Learning about cancer diagnoses of extended family — and the details of their conditions — is a conversation everyone should have.
We get a lot of traits from our parents — height, eye color, perhaps a few personality quirks — but we can also inherit certain health conditions.
Although the majority of cancers are sporadic, meaning that these illnesses occur because of noninherited factors such as age or environmental risk factors, about 5 to 10 percent of cancers have a hereditary component and run in families.
Which is why, if you have a history of cancer in the family, there are a few keys pieces of information to collect from your first-, second- and third-degree relatives.
The conversation, which could occur around the winter holidays when extended families tend to gather, should include the following questions:
Who had cancer?
What type of cancer did they have, or in what organ did the cancer originate?
How old were they when that cancer was diagnosed? (An approximate age will do if the exact date isn't available.)
Did anyone have multiple cancer diagnoses?
Has anyone had genetic testing?
Such dialogue can help you identify red flags for inherited cancers.
Among the potential warning signs:
Multiple family members being diagnosed with the same or related types of cancers
Relatives diagnosed with cancer at a young age (for common cancers such as breast and colon, this typically is considered age 50 or younger; benchmarks vary for other cancer types)
Relatives with more than one type of cancer
Someone in the family diagnosed with a rare cancer, such as ovarian
Genetic testing and other steps
Even if your family does not meet the red flags listed above, knowing your family history information is important to your health care.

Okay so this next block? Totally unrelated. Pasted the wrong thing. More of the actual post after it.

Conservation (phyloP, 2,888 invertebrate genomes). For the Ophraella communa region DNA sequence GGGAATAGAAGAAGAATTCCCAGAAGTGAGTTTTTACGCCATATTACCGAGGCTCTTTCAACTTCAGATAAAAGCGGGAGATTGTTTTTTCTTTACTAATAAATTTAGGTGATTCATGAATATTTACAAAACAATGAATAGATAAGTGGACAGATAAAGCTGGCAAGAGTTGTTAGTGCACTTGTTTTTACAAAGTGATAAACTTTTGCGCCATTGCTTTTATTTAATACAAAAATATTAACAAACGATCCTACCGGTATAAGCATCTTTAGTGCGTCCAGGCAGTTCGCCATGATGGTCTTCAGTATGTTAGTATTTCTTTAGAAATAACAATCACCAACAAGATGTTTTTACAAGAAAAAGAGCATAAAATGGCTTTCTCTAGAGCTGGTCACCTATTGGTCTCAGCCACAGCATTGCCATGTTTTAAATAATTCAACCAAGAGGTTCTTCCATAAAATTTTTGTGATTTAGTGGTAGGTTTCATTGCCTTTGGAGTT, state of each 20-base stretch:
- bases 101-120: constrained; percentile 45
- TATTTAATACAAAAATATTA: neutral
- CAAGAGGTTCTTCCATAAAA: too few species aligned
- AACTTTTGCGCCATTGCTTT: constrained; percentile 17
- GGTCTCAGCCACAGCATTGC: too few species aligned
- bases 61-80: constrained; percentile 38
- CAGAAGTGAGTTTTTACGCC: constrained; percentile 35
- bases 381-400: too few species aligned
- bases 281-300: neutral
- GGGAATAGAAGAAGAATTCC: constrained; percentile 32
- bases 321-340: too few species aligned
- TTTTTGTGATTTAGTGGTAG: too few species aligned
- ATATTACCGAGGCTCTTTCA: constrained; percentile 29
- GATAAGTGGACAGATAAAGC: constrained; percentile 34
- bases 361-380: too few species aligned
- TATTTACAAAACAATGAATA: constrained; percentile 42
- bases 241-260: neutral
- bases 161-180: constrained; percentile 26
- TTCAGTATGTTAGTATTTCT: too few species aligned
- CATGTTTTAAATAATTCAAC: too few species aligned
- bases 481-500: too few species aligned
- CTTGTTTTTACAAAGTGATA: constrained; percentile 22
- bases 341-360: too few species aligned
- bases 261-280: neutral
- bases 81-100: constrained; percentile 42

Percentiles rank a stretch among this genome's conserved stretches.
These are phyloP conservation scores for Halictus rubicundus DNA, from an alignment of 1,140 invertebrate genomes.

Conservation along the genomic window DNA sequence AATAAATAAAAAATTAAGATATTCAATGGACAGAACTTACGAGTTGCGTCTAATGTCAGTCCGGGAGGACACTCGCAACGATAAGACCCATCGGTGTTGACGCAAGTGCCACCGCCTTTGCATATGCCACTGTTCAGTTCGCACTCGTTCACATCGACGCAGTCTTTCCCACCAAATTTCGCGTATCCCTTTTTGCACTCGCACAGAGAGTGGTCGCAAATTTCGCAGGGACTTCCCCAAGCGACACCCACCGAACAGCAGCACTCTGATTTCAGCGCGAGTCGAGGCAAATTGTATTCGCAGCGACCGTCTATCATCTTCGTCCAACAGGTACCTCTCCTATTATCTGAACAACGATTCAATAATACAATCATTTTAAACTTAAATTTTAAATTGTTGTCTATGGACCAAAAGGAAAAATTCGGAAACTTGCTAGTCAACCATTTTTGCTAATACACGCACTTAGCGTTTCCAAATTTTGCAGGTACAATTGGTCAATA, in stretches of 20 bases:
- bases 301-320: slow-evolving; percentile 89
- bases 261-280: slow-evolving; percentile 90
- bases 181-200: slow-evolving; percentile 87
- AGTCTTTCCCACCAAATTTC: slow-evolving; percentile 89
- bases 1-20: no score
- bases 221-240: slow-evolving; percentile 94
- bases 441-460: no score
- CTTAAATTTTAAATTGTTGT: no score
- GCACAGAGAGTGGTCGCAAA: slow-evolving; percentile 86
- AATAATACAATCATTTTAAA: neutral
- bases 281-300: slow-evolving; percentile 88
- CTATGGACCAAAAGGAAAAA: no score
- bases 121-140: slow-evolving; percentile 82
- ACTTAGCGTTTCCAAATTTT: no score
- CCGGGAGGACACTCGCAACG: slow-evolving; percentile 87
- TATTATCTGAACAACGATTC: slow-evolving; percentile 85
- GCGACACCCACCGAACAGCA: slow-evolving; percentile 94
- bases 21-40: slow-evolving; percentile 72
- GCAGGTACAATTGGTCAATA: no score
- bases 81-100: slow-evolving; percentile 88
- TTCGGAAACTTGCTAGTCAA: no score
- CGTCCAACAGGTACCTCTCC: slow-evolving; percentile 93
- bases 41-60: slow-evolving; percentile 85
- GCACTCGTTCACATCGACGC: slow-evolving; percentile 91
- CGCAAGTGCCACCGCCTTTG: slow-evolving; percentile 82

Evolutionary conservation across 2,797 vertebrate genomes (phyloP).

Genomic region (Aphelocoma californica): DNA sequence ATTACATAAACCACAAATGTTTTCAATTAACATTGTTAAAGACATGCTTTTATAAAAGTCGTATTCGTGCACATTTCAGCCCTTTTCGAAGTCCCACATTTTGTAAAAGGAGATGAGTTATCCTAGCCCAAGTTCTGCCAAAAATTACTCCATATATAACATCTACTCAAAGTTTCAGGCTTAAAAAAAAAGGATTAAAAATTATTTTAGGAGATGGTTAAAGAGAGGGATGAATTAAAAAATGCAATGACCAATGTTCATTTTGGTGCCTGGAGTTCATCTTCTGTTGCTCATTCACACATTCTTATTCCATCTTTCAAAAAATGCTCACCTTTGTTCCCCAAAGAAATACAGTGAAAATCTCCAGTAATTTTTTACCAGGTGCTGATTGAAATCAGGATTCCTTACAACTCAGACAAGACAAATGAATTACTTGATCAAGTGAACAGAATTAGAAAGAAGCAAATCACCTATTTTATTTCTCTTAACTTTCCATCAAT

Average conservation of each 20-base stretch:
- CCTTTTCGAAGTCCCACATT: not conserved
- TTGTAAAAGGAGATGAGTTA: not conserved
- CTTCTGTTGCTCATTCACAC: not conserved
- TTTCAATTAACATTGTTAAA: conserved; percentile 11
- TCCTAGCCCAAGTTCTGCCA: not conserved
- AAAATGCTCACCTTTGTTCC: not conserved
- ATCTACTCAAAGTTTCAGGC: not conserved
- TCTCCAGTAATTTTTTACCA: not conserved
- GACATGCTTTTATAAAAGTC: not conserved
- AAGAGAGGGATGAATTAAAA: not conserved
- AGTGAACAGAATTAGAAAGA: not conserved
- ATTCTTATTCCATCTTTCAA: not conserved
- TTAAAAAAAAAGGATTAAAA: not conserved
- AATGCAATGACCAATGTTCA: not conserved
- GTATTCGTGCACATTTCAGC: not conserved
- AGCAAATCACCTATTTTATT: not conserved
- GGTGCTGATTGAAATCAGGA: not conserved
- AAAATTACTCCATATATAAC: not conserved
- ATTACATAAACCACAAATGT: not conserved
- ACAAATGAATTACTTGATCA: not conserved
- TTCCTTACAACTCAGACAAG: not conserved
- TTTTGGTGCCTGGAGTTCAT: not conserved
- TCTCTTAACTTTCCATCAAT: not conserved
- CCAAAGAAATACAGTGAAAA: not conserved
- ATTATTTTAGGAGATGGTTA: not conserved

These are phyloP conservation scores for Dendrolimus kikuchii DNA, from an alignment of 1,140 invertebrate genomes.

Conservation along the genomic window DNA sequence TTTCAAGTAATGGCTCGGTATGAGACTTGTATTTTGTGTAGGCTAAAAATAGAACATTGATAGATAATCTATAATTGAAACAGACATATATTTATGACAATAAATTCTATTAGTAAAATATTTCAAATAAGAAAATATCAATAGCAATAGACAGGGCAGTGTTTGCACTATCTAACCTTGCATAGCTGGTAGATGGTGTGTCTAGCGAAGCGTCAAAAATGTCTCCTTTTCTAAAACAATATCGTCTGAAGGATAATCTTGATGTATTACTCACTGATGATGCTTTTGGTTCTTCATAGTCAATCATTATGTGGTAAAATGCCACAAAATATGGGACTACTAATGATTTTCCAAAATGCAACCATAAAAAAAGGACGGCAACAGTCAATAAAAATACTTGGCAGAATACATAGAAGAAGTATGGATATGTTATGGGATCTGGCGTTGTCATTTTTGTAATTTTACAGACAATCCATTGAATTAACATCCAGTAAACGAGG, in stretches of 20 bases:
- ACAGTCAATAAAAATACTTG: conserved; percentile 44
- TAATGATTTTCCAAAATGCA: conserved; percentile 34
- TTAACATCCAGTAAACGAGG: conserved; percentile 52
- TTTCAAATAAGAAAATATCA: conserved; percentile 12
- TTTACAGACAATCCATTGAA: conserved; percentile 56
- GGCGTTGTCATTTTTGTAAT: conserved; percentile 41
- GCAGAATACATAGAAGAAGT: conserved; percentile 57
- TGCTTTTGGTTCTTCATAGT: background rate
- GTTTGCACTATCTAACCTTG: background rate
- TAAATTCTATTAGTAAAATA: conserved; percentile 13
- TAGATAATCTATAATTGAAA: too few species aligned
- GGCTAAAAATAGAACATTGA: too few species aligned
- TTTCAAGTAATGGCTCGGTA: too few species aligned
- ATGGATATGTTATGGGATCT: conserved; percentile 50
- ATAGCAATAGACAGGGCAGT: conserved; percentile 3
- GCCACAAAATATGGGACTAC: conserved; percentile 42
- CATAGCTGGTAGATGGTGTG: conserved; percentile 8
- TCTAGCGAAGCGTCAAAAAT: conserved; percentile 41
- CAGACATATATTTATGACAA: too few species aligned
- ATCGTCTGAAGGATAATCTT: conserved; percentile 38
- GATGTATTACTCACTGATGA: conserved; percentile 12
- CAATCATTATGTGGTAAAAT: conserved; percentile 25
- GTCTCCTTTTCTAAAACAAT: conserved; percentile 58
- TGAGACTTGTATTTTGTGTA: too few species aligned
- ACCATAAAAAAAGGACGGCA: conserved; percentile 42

A thorough review is key, because noncancerous health issues could be signs of trouble.
Some inherited cancer conditions can manifest as benign tumors. Tumors that can be clues to inherited risk include pheochromocytomas and paragangliomas.
If someone in your family has been diagnosed with many (20 or more) precancerous colon polyps known as adenomas, this also may indicate an inherited cause.
Once you have gathered this information, talk to your doctor about whether it would be beneficial to see a genetic counselor — or you can contact a genetic counselor in your area directly.
If anyone in your family has previously been diagnosed with a genetic condition through genetic testing, a genetic counselor can help order testing for you for the same condition.
If no genetic condition has been identified in the family, a genetic counselor will perform a full personal and family history assessment and discuss what blood-based genetic testing may be appropriate for you or your family.
Counselors also can provide information about additional cancer screenings that may be suitable. You can search for a genetic counselor near you through the National Society of Genetic Counselors, or call 734-763-2532 to make an appointment with the University of Michigan Cancer Genetics Clinic.
Even if you decide not to pursue genetic testing, be sure to share your family's health information with your doctor and ask whether you may qualify for any additional cancer screening based on your family history. Cancer screening saves lives.
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